Here’s a short video of our trip to Damascus.

Before exploring the souk and the old city of Damascus I thought I’d include one of the most familiar sights of all our time in Syria – the Syrian breakfast which was completely unchanged in every hotel and guesthouse we stayed. Was it enshrined in law that all guests must be served boiled eggs, olives, white Syrian cheese, lebneh (a delicious cheesy yogurt) and arabic bread? All washed down with sweet tea.

Damascus lays claim to the title of the oldest continuously inhabited city in the world dating from 3000BC, preceding the Egyptians who actually captured it in 1500BC. Other conquerers included King David of Israel, assorted Persians, Alexander the Great and then the Romans. Through all this history the centre of the city has remained the same. In 3000BC the locals built a temple to their god Hadad, then it was changed to a Roman temple to Zeus and then a church. Since 700 it has been one of the oldest and holiest sites in Islam – the Umayyed mosque. Although it was built in about 700AD much of it has been rebuilt over the years, but it certainly is one of the most impressive buildings I’ve ever visited.

This picture taken from our hotel room manages to capure a rare view of the mosque showing off all three minarets. The middle one is called the Minaret of Jesus, the tallest of the three and so named because local tradition says this is where Jesus will appear on Earth on judgement day.

In the central courtyard is (from right) The Dome of the Treasury which is where the city’s funds were once stored. In the centre is the ablutions fountain, found in all mosques, and at far left is the Dome of the Clocks – all mosques have a number of clocks so that prayer times can be seen easily.

All visitors to mosques must be have their arms and legs covered. This wasn’t a problem during the middle of winter, however it seems foreign women must also wear an ‘Obi wan Kenobi’ outfit – this one modelled by Jackie.

Inside the prayer hall, looking rather out of place is the shrine to John the Baptist. Back when the building was a church a casket was dug up containing, it was said, John’s head. It’s now here in its own shrine. It must be said there are a number of his heads enshrined in various parts of the Middle East. In another part of the mosque is another shrine – this one is that of Hussein, Muhamed’s grandson and one of the holiest saints to Shiite Muslims. It is always very busy especially with black clad women from Iran.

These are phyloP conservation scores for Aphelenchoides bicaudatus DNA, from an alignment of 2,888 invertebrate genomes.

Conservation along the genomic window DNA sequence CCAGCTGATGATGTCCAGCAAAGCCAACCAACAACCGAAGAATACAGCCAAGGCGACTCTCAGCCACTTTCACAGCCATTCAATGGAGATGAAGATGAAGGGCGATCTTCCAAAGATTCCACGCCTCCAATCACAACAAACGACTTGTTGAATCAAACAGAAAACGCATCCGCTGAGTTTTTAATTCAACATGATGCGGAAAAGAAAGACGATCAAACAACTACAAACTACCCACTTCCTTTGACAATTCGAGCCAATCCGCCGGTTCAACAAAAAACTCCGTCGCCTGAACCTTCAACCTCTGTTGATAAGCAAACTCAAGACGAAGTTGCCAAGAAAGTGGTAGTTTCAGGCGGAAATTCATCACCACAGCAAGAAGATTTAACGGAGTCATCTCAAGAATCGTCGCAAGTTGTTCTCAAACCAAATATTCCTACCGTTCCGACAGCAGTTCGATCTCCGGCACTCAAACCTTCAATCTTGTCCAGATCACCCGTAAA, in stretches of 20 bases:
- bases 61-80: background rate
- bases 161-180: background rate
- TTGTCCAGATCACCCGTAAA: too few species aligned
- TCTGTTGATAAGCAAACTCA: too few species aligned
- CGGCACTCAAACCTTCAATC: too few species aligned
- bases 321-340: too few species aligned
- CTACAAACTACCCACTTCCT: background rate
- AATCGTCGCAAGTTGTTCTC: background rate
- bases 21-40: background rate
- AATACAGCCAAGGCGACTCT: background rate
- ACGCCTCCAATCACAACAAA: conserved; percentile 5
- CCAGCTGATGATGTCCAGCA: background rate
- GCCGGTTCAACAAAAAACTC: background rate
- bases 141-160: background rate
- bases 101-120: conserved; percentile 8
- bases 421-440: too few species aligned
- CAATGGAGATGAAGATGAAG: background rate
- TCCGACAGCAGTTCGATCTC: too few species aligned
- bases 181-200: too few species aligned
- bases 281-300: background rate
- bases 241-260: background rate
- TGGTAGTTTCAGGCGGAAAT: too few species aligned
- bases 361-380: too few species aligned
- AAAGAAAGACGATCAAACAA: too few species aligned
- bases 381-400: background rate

Outside the mosque, almost clinging to its walls is the old city. This is a cramped network of lanes. Many of the houses span these lanes forming a dark tunnel while others just hang precariously over. Of course it doesn’t stop cars from squeezing down the tightest alleyways.

Sharing the tight spaces of the old city are the famous souks – these are the markets and shops where you can buy almost anything. Below are shops selling decorations which work just as well for Islamic events such as Eid, Christmas for Christians or New Year for everyone. Damascus is famous for textiles so there are plenty of shops selling gaudy cloth. And of course there are tourist shops selling carpets and ‘antique’ curios and souvenirs.

So-called ‘Straight street’ is one of the oldest streets in Damascus and even gets a mention in the Bible. When we were there it was being renovated. The street is lined with tiny cell-like shops and covered with a tin roof which helps keep the sun off in the summer and the rain in the winter.

Outside the old city there are still a number of buildings old and new. This is a mosque from the Ottoman period built in the 18th century and in front of it sheep skins for sale in the aftermath of Eid ul adha. We did actually pick up a nice one here for just over $6.

You can no longer get a train to take you on the Haj to Mecca. The tracks are all torn up but the train station remains. Here is the view from one of its stained glass windows.

Another great meal! the salad is fattoush – pretty much like a normal salad but with crispy pieces of fried bread. On the right is babaghanoug made from pulped aubergines (my favourite) and of course no meal would be complete without hummous.

We were surprised to find in many restaurants loads of young girls, nearly all of them puffing on Nargilehs (known as sheeshas in Egypt and Hubbly Bubblys in English).

More photos of our trip here

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